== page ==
Cisco Unified Communications Manager Call Detail Records Administration Guide, Release 8.0(1)
Cisco Call Management Records K-Factor Data
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Cisco Call Management Records K-Factor Data

Table Of Contents

Cisco Call Management Records K-Factor Data

K-Factor Data

Related Topics

Related Documentation


Cisco Call Management Records K-Factor Data


This chapter describes the K-factor data that is present in the Cisco call management records (CMRs). This chapter contains the following information:

K-Factor Data

Related Topics

Related Documentation

K-Factor Data

K-factor represents an endpoint mean opinion score (MOS) estimation algorithm that is defined in ITU standard P.VTQ. It represents a general estimator that is used to estimate the mean value of a perceptual evaluation of speech quality (PESQ) population for a specific impairment pattern.

MOS relates to the output of a well designed listening experiment. All MOS experiments use a five-point PESQ scale as defined in ITU standard P.862.1, which describes the PESQ as an objective method for end-to-end speech quality assessment of narrow-band telephone networks and speech codecs.

The MOS estimate provides a number that is inversely proportional to frame loss density. Clarity decreases as more frames are lost or discarded at the receiving end. Consider the loss or discarding of these frames as concealment. Concealment statistics measure packet (frame) loss and its effect on voice quality in an impaired network.

K-factor represents a weighted estimate of average user annoyance due to distortions that are caused by effective packet loss such as dropouts and warbles. It does not estimate the impact of delay-related impairments such as echo. It provides an estimate of listening quality (MOS-LQO) rather than conversational quality (MOS-CQO), and measurements of average user annoyance range from 1 (poor voice quality) to 5 (very good voice quality).

K-factor gets trained or conditioned by speech samples from numerous speech databases, where each training sentence or network condition that is associated with a P.862.1 value has a duration of 8 seconds. For more accurate scores, the system generates k-factor estimates for every 8 seconds of active speech.

Consider K-factor and other MOS estimators to be secondary or derived statistics because they warn a network operator of frame loss only after the problem becomes significant. Packet counts, concealment ratios, and concealment second counters represent primary statistics because they alert the network operator before network impairment has an audible impact or is visible through MOS.

Table 9-1 displays the K-factor date that is stored in the Cisco Unified Communications Manager CMRs.

Table 9-1 K-Factor Data Stored in Cisco Unified Communications Manager CMRs 

Field Name
Phone Display Name
D&I User Interface Text and Description

CCR

Cum Conceal Ratio

Cumulative Conceal Ratio represents the cumulative ratio of concealment time over speech time that is observed after starting a call.

ICR

Interval Conceal Ratio

Interval Conceal Ratio represents an interval-based average concealment rate that is the ratio of concealment time over speech time for the last 3 seconds of active speech.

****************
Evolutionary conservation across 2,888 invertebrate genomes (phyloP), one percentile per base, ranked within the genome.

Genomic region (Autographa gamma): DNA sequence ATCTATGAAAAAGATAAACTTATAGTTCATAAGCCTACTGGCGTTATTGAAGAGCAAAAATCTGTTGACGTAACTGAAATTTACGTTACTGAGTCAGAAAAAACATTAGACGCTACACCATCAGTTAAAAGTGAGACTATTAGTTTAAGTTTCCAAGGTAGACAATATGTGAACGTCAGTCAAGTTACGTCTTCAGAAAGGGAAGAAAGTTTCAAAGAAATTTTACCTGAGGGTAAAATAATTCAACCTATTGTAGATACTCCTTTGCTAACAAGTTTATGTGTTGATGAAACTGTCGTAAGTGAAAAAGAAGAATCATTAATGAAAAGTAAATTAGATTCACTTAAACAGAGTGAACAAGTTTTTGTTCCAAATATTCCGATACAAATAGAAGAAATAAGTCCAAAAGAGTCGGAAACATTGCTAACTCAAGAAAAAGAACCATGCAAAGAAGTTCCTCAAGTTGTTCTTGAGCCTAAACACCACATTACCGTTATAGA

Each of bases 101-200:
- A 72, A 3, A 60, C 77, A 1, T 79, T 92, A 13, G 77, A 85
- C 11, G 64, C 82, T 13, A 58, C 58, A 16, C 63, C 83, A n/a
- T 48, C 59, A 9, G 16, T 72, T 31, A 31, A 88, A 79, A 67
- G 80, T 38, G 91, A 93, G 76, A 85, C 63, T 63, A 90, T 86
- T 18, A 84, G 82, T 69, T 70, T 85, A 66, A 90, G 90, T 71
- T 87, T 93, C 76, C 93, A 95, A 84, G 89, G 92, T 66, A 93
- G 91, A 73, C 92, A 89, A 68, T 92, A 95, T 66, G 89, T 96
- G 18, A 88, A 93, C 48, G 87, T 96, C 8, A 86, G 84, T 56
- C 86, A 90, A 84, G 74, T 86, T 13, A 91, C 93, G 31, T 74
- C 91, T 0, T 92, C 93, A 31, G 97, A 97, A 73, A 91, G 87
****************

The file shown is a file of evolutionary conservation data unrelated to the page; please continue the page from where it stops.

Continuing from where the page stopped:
ICRmx

Max Conceal Ratio

Interval Conceal Ratio Max represents the maximum concealment ratio that is observed during the call.

CS

Conceal Secs

Conceal Secs represents the time during which some concealment is observed during a call.

SCS

Severely Conceal Secs

Severely Conceal Secs represents the time during which a significant amount of concealment is observed. If the concealment that is observed is usually greater than 50 milliseconds or approximately 5 percent, the speech probably does not seem very audible.

MLQK

MOS LQK

MOS Listening Quality K-factor provides an estimate of the MOS score of the last 8 seconds of speech on the reception signal path.

MLQKmn

Min MOS LQK

MOS Listening Quality K-factor Min represents the minimum score that is observed since the beginning of a call and represents the worst sounding 8-second interval.

MLQKmx

Max MOS LQK

MOS Listening Quality K-factor Max represents the maximum score that is observed since the beginning of a call and represents the best sounding 8-second interval.

MLQKav

Avg MOS LQK

MOS Listening Quality K-factor Avg8 represents the running average of scores that are observed since the beginning of a call.


Table 9-2 displays the devices that support K-factor (varQMetrics) in the CMR.

The K-factor support legend follows:

X—Supported by phones that are running both SCCP and SIP

S—SCCP feature only

SI—SIP feature only

G—Available on Cisco 5510 DSPs only

Table 9-2 Devices That Support K-factor (varVQMetrics) in CMRs

Device
K-factor (varVQMetrics) Support in CMR

Cisco Unified IP Phone 7906

X

Cisco Unified IP Phone 7911

X

Cisco Unified IP Phone 7921

X

Cisco Unified IP Phone 7931

X

Cisco Unified IP Phone 7940

S

Cisco Unified IP Phone 7941

X

Cisco Unified IP Phone 7942-G

X

Cisco Unified IP Phone 7942-G/GE

X

Cisco Unified IP Phone 7945

X

Cisco Unified IP Phone 7960

S

Cisco Unified IP Phone 7961

X

Cisco Unified IP Phone 7962-G

X

Cisco Unified IP Phone 7962-G/GE

X

Cisco Unified IP Phone 7965

X

Cisco Unified IP Phone 7970

X

Cisco Unified IP Phone 7971

X

Cisco Unified IP Phone 7972-G/GE

X

Cisco Unified IP Phone 7975

X

3x MGCP Gateways

G

5x MGCP Gateways

G


Related Topics

Chapter 7, "Understanding Call Management Records"

Chapter 8, "Cisco Call Management Records Field Descriptions"

Chapter 10, "Cisco Call Management Record Examples"

Related Documentation

The following documents contain additional information related to CDRs:

Cisco Unified Serviceability Administration Guide

CDR Analysis and Reporting Administration Guide